Since 1900 there have been several mild outbreaks of bubonic plague.
One of the results of recent observation is the classification of plague cases under three heads, which have already been mentioned several times: (1) bubonic, (2) pneumonic, (3) septicaemic. (The word " pesti-caemic " is also used instead of " septi-caemic," and though etymologically objectionable, it is otherwise better, as " septicaemic " already has a specific and quite different meaning.) It should be understood that this classification is a clinical one, and that the second and third varieties are just as much plague as the first.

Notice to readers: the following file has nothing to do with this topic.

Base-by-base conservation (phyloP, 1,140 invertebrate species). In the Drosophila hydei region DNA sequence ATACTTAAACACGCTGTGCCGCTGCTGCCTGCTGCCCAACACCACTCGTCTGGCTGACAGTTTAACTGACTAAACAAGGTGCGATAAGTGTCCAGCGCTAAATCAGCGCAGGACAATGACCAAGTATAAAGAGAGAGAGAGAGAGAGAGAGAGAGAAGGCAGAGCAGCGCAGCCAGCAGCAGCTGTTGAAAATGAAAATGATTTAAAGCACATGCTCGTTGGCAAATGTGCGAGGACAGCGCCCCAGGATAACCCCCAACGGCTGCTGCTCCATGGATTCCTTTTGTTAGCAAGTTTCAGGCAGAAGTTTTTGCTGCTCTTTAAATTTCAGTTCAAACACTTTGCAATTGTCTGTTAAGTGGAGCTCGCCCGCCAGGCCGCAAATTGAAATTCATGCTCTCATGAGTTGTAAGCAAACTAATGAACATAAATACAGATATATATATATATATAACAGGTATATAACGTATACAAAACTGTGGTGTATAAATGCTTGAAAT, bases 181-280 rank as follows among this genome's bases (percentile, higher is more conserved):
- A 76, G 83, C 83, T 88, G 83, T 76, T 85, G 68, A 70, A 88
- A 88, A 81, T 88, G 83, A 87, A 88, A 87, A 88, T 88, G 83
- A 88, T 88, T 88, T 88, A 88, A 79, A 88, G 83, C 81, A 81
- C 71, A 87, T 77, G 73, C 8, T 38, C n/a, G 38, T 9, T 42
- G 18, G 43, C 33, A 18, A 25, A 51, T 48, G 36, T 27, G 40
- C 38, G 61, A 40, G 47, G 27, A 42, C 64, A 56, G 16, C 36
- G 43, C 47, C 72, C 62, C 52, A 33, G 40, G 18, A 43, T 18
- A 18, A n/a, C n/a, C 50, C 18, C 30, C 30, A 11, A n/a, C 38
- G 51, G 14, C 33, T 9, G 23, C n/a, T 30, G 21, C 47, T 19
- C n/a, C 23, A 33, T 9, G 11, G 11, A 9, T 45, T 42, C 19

Gabriel de Mussis describes it even in the East, before its arrival in Europe, as a bubonic disease.
(1) Bubonic cases usually constitute three-fourths of the whole, and the symptoms may therefore be called typical.
In June 1858 intelligence was received in Constantinople of an outbreak of disease at the small town Benghazi, in the district of Barca, province of Tripoli, North Africa, which though at first misunderstood was clearly bubonic plague.